If 70 percent of your customer base disappears, your monthly cost per customer goes to $13.89 per month–representing a 336 percent increase in expense over revenue.

Verizon Files Tariff Allowing Company to Abandon Wired Phone Service in New York

Ultimately, the Federal Communications Commission is there to protect us. Large carriers can’t simply do what they want, when they want. What they do, and what they charge is controlled by tariffs that are under scrutiny by the Federal Communications Commission, and ultimately the general public, if you know where to look. The FCC is very proactive with information, and distributes a Daily Digest linking relevant filings, and activities.

Subscribing is easy:

To subscribe to the FCC’s free Daily Digest mailing list, send an email to subscribe@info.fcc.gov. Leave the subject line blank. In the body of the email, write “subscribe digest” followed by your first name and your last name. For example, “Subscribe digest Mark Fletcher.”

If you need additional help in subscribing, email EDOCShelp@fcc.gov

The FCC Transition Task Force, formed under FCC chairman Tom Wheeler’s directive, will produce status reports, requests for comment, and other pertinent information that will all be distributed through the Daily Digest. In addition to other items of interest, I for one will be monitoring this initiative, and the ultimate sunset of the PSTN network.

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Social Security Administration Processes 500 Millionth Call Through Modernized Phone System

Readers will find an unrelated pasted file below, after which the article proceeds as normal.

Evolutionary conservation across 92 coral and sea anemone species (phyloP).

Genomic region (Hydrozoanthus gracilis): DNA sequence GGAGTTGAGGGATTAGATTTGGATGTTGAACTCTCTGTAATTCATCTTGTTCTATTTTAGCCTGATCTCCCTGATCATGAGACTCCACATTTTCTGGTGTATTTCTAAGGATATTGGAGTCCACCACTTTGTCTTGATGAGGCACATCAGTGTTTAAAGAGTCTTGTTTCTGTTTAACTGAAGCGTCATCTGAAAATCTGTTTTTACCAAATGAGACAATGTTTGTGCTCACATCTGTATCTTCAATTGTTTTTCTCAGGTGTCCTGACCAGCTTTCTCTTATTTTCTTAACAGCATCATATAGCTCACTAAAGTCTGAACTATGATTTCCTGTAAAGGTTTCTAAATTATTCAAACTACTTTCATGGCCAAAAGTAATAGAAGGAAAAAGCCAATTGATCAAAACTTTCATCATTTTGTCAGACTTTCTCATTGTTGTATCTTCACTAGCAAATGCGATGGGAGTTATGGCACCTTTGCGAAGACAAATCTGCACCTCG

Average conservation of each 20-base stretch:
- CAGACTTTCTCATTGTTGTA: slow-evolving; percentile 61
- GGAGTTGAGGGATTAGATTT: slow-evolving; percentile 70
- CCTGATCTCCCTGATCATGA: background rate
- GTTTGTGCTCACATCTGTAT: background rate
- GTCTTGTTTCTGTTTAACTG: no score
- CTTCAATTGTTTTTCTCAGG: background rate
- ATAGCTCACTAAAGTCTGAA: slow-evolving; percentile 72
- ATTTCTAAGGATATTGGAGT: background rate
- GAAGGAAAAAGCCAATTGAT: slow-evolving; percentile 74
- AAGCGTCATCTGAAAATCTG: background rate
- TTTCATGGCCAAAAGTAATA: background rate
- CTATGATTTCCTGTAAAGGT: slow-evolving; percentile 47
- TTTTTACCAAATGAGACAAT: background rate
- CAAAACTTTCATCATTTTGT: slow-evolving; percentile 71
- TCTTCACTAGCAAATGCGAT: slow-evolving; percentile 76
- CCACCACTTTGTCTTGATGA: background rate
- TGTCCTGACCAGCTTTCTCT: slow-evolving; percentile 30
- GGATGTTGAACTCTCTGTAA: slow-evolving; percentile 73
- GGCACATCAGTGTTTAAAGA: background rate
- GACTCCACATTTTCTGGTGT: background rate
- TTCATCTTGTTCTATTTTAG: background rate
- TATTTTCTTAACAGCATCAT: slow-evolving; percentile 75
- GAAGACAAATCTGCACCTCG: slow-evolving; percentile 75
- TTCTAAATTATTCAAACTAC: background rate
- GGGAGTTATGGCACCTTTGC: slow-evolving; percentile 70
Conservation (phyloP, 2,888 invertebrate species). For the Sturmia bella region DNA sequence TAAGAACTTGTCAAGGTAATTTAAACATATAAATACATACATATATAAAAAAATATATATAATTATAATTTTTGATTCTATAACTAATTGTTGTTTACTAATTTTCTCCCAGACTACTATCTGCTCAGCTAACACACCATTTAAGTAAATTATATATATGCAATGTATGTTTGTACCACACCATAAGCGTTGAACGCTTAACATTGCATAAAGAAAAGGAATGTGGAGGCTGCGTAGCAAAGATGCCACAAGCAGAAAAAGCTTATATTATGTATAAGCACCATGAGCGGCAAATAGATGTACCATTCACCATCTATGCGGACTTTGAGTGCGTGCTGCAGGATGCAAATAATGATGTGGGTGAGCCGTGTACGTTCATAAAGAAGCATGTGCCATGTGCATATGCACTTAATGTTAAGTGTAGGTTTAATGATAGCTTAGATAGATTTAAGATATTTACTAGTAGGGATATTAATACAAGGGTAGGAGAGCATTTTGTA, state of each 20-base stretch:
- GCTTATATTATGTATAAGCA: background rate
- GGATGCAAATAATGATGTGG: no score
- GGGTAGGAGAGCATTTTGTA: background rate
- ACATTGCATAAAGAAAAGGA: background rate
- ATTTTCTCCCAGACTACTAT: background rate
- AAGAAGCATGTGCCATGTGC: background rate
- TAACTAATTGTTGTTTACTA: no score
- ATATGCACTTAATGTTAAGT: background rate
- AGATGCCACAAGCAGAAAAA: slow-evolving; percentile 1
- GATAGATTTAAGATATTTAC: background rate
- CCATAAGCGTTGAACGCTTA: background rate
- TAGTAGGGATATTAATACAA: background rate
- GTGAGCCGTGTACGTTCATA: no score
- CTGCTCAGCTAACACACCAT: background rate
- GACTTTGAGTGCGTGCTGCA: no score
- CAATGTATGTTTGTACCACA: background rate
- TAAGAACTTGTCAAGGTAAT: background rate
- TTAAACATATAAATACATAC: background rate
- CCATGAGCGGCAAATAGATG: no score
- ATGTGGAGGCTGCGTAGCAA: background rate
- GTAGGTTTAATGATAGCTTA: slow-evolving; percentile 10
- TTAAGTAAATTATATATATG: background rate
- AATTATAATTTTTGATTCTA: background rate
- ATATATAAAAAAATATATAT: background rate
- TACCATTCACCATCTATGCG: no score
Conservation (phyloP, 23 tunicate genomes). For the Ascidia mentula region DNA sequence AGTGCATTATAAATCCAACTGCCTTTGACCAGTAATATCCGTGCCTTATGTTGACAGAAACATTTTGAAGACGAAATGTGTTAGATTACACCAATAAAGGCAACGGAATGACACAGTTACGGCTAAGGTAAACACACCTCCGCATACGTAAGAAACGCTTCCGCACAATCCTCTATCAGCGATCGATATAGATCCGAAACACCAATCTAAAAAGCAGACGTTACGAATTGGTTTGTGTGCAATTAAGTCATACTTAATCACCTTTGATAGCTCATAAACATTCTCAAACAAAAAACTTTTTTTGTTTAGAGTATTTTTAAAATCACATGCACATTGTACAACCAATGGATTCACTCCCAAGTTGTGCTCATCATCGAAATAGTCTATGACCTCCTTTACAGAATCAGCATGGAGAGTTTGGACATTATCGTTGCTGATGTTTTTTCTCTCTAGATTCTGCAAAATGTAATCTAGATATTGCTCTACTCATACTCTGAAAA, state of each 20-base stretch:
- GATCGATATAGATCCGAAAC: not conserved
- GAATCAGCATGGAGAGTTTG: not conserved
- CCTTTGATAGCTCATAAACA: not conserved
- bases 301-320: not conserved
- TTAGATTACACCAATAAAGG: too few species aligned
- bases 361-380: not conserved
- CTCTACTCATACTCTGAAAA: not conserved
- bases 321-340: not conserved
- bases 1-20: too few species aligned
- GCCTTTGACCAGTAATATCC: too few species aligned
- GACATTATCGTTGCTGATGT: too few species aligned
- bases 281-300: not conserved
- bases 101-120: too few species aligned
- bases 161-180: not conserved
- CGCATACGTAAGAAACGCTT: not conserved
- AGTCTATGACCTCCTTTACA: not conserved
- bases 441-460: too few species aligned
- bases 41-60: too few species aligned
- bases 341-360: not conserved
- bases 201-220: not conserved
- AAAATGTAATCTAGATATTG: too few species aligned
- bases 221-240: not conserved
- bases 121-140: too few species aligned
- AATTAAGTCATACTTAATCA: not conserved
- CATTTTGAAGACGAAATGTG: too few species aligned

On the morning of June 16, the U.S. Social Security Administration (SSA) processed its 500 millionth call through its Telephone System Replacement Program (TRSP)-driven modernized telecom system.

It was a milestone for Social Security, which began the TSRP with Avaya in 2007 and just celebrated its 80th birthday in August.

Social Security had long relied on a conventional, old-school PBX phone framework. Each of the agency’s 1,600+ offices had individual PBXs, and almost all had products that were nearing, or had reached, end of life.

“We were scrambling just trying to find parts,” explained Todd Markulik, the SSA’s contracting officer’s technical representative.. “We looked at our future, and realized a Voice over IP (VoIP) telephony solution would be a good fit for us as a way to really create a nationwide network.”

The agency worked with Avaya to create a cutting-edge IP telephony network and manage its average 400,000 daily calls. The SSA recognized the need to future-proof its system with an impending influx of Baby Boomers coming of age for Social Security.

Through the TSRP, SSA was able to streamline and consolidate systems, and cut costs by as much as 50 percent depending on office location.

“Previously, we had somewhere between 20 and 45 analog lines from a local phone company, and we were being charged $35 to $40 a month per line,” Markulik said. “When we moved to VoIP, we eliminated all but maybe eight of those lines.”